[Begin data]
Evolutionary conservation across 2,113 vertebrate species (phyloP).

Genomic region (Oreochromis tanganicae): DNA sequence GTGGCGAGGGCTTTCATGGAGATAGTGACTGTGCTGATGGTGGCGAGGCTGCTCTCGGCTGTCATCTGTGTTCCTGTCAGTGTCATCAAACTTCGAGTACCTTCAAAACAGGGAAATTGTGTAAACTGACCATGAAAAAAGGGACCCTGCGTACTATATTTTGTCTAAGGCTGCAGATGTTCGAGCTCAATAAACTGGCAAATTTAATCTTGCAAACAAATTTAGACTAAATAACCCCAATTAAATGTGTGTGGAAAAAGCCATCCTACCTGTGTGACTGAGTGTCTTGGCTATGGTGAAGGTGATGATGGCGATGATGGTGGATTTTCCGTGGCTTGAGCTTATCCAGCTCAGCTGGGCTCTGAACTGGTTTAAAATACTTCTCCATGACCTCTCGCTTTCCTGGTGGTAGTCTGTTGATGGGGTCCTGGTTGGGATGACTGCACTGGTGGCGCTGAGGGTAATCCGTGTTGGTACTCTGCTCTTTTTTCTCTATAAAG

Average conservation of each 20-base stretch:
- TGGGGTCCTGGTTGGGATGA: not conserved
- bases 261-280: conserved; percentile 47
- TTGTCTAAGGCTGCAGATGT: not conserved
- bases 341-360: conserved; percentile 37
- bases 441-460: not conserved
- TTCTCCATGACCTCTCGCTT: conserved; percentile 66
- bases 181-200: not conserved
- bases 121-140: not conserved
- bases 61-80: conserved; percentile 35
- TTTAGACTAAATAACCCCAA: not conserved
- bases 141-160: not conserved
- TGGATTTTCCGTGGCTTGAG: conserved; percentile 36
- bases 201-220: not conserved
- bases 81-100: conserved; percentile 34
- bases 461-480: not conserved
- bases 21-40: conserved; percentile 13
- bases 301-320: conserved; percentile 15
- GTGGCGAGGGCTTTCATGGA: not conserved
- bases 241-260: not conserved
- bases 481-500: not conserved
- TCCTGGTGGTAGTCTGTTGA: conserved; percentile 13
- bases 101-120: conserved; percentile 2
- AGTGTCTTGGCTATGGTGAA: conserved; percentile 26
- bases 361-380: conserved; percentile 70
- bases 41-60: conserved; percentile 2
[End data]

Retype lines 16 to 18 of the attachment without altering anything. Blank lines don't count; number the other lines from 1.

- bases 201-220: not conserved
- bases 81-100: conserved; percentile 34
- bases 461-480: not conserved